Labor Day is not usually life-changing for me, but this year, I learned something extremely important: cleaning takes time. Others may have grasped this concept much earlier in life, but I’m pretty excited about it.
Let me unfold the revelation for you. I played soccer all day Saturday. On Sunday, a friend and I went to an art show and then some other friends had me over for dinner. Monday morning I looked disconsolately around my house and wondered how another weekend had gone by without any scrubbing, vacuuming, or mopping taking place. No hope beckoned as most of the coming day was slotted for eating pancakes, giving my dad a birthday call, buying groceries, and hanging out with my mom.
Then, while describing my weekend to my dad, divine inspiration descended: I realized I could have cleaned only if I had done it instead of all those fun things. True, this is a bit like mastering a kindergarten-level mathematical concept while doing your Ph.D., but I had never accepted the either-or idea in this context before.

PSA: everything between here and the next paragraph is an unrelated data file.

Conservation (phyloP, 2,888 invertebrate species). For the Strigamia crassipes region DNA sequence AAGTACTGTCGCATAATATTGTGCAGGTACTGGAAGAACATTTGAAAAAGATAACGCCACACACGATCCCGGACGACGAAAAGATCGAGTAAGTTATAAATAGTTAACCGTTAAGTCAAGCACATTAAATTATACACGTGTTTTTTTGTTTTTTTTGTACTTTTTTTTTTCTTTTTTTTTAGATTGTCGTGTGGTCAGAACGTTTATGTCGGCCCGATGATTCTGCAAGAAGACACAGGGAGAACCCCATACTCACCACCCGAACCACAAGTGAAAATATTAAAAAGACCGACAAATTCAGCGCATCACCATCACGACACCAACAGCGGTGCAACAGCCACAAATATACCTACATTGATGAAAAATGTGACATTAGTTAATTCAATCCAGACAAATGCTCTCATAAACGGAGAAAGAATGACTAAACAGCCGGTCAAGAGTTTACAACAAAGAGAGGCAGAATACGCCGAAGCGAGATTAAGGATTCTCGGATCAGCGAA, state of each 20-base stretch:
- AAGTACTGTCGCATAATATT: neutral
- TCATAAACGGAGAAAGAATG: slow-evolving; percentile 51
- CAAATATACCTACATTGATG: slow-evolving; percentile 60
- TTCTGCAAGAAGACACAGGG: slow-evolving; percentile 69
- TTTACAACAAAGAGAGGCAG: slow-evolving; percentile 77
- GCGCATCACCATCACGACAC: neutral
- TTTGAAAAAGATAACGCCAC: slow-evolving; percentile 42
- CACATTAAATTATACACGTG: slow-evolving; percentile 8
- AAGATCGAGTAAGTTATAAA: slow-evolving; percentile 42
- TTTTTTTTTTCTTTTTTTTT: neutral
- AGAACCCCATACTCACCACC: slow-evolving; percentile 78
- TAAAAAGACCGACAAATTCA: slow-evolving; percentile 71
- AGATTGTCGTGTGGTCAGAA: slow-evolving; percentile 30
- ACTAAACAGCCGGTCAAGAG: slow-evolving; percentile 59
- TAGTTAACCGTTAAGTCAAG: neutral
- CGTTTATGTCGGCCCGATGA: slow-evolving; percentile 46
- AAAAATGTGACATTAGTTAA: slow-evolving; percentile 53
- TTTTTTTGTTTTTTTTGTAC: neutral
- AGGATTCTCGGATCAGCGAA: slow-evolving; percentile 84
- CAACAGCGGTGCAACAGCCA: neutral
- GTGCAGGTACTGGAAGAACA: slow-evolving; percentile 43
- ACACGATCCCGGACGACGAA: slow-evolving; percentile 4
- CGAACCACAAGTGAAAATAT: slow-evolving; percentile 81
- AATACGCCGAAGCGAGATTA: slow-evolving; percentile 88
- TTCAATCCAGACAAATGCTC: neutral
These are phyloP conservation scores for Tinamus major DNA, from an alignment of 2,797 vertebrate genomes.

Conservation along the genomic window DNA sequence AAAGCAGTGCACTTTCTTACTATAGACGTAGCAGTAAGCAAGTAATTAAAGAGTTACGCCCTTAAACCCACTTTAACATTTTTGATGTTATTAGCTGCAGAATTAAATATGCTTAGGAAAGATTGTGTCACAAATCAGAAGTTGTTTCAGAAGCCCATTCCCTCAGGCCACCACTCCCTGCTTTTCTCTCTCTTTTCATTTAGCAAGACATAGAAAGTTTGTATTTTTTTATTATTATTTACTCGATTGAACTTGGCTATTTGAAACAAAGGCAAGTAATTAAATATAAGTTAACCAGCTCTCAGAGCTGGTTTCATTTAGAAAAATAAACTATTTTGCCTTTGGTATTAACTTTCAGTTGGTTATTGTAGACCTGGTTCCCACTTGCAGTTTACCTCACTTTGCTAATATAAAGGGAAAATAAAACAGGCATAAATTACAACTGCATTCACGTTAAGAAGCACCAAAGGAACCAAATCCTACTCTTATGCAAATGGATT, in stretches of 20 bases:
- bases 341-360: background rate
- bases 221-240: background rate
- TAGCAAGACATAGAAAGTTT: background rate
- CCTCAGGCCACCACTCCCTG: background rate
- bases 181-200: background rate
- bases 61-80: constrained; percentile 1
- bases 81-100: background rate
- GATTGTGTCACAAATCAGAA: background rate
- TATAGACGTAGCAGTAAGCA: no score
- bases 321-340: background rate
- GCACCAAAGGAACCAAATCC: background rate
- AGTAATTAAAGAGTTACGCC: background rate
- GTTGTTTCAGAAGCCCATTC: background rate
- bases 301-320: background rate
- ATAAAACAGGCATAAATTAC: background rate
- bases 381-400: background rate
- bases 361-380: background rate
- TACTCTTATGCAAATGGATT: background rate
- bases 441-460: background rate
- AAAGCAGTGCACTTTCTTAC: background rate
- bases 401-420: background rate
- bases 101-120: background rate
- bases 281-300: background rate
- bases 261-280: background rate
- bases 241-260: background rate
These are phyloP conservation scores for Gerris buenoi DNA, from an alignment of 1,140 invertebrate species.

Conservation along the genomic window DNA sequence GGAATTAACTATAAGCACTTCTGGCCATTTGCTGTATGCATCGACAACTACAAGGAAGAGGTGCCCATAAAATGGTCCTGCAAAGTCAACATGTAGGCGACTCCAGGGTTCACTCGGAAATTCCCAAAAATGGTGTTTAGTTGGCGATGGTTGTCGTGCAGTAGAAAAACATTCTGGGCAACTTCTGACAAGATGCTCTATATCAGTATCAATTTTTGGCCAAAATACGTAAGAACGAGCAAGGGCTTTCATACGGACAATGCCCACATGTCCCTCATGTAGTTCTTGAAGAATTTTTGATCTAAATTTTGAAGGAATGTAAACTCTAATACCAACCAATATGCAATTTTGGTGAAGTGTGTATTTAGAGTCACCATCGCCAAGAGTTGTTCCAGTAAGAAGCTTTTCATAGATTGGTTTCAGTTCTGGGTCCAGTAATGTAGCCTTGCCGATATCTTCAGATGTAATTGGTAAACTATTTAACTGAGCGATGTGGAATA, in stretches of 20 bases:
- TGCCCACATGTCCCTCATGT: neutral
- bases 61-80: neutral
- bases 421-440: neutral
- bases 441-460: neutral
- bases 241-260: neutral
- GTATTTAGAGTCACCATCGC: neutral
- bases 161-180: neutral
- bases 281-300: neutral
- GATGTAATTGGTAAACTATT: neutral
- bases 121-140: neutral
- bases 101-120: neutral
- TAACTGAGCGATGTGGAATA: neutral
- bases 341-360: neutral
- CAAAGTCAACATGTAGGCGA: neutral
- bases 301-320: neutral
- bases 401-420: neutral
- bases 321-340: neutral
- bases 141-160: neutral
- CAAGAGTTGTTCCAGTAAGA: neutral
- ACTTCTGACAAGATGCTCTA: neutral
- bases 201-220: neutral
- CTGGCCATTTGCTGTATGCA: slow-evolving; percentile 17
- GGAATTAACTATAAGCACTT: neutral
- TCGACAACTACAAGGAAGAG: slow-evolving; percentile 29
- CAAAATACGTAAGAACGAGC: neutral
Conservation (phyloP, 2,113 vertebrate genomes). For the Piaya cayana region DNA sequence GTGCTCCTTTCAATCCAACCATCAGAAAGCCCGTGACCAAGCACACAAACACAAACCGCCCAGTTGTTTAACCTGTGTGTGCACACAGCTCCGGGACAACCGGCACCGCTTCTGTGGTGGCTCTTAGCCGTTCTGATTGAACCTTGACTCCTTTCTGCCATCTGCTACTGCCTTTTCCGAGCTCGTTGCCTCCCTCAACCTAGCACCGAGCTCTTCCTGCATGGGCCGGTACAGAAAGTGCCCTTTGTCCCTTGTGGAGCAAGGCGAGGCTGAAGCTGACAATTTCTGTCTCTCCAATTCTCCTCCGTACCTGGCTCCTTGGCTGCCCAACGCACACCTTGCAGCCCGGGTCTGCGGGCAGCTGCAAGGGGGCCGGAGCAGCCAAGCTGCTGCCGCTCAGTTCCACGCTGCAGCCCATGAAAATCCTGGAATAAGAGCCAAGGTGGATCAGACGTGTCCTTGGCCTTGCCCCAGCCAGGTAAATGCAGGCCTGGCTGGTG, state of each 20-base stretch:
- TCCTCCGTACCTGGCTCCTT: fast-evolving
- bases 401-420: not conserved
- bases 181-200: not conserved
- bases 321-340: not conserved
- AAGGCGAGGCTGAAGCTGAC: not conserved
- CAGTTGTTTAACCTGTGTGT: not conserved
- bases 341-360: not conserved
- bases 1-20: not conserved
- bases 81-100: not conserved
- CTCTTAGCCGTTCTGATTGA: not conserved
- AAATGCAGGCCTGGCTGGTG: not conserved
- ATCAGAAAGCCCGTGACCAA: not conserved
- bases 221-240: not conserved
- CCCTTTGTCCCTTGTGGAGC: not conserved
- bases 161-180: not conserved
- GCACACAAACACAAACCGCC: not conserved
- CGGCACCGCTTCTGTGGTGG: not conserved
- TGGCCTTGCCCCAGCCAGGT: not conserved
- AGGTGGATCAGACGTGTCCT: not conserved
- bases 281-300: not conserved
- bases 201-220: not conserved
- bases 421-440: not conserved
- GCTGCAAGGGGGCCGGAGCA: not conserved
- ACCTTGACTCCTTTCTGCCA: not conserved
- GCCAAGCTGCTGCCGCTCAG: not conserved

I always felt as if it should be possible to do it all—the fun stuff and the cleaning—as if everybody else knew some secret technique. But no, they were actually spending time with sponge in hand. That’s the problem with this whole finite thing, every moment can contain only one action, no matter what we like to think about multitasking.
I have a quote from Mastercard above my desk at work. It says, “Not having to choose—priceless.” It’s there to remind me that the people who say I can have it all are selling me something and that the freedom to choose is a great gift.
So if I have to decide between a soccer tournament and a clean bathroom, the bathroom will lose every time. And I’m OK with that now. Mostly.